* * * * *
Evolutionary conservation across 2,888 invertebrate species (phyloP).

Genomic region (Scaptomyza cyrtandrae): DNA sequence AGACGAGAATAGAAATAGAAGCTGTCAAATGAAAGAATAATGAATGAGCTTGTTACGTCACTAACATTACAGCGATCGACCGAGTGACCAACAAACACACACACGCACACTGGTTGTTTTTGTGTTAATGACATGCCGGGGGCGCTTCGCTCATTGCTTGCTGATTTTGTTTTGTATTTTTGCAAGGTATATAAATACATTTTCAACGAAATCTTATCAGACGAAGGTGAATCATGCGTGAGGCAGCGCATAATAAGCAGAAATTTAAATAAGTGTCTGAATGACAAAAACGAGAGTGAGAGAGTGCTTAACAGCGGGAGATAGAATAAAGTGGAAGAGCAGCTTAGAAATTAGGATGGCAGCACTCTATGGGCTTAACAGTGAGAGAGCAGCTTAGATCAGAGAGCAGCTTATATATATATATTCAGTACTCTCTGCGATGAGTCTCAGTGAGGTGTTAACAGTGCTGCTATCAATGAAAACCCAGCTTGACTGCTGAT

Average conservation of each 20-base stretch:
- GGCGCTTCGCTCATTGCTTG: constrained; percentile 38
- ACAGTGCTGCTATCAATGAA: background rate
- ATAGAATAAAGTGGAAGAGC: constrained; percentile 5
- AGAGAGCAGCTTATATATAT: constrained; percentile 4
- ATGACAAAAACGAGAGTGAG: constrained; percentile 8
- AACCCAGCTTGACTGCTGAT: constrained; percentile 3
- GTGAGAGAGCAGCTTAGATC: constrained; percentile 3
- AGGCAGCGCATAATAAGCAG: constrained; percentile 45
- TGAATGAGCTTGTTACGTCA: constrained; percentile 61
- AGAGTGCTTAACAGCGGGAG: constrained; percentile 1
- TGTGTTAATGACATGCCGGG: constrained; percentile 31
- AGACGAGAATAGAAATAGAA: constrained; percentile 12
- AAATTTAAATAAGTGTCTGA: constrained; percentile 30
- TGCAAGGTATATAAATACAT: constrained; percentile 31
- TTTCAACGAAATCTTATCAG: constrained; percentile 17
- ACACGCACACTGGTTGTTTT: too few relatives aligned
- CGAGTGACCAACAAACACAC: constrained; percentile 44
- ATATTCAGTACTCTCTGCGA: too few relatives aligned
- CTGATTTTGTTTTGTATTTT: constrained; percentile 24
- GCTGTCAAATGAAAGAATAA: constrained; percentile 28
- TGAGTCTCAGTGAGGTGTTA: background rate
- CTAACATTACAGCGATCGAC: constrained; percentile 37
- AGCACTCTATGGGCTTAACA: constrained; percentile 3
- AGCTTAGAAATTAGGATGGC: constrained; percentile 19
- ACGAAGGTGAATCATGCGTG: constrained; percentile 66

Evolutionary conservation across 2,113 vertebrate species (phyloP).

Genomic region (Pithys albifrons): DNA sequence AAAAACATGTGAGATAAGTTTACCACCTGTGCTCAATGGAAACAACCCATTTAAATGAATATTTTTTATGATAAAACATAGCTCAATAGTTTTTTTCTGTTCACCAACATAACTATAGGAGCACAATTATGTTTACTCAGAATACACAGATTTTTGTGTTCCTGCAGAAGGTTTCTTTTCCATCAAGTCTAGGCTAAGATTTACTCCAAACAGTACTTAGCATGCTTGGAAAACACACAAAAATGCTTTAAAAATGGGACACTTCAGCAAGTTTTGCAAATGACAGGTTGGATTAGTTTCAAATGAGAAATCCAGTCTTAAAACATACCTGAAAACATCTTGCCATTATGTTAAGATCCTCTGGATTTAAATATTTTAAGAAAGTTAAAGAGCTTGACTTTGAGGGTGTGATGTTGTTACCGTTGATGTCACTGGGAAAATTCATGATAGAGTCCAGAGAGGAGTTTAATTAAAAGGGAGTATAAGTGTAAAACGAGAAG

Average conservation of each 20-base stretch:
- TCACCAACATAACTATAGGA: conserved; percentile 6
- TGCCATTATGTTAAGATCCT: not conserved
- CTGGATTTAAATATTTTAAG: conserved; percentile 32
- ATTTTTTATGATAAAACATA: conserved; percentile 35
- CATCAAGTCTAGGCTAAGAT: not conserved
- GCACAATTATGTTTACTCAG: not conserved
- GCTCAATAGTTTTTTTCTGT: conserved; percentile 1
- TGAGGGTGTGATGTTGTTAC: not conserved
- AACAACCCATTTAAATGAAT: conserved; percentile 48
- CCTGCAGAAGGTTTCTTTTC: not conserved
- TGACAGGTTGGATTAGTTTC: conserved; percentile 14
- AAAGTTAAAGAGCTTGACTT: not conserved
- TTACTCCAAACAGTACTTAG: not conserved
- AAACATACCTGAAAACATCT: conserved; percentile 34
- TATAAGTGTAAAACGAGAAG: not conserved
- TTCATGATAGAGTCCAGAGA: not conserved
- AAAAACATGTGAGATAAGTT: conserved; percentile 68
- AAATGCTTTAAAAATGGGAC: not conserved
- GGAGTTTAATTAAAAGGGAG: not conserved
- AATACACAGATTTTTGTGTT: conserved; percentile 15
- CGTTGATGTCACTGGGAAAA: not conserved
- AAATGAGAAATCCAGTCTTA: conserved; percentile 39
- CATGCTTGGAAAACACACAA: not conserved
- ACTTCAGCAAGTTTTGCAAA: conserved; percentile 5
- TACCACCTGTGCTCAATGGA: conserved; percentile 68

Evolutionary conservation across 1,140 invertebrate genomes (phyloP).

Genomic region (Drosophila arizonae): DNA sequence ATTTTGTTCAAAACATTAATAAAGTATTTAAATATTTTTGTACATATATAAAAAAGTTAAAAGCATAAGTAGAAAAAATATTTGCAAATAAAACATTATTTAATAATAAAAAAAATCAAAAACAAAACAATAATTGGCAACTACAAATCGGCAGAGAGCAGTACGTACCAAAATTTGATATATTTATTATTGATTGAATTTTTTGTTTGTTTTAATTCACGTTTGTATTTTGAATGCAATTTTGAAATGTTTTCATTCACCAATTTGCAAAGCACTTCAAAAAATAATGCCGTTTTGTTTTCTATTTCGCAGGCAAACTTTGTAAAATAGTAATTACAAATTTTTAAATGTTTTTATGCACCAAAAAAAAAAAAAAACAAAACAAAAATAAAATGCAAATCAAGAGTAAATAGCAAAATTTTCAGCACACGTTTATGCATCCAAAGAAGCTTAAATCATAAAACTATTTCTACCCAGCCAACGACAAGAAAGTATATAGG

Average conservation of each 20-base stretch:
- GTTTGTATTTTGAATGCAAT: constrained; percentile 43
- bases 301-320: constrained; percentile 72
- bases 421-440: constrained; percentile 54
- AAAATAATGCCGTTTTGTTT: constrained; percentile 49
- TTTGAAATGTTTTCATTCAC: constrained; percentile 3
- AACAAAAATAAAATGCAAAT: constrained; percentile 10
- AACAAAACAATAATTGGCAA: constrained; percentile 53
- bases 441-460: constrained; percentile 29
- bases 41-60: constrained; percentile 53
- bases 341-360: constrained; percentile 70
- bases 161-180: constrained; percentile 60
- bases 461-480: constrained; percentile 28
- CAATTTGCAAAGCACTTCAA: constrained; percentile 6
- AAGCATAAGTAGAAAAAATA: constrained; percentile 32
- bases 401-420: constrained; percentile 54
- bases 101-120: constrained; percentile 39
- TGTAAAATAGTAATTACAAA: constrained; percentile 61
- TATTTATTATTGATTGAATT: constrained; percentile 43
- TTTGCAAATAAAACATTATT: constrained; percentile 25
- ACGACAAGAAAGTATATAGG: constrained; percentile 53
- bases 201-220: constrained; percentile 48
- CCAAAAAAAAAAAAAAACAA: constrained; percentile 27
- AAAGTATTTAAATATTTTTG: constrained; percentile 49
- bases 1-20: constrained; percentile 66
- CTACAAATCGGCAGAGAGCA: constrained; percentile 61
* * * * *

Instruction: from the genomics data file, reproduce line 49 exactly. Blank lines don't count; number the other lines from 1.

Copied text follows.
- AAATGCTTTAAAAATGGGAC: not conserved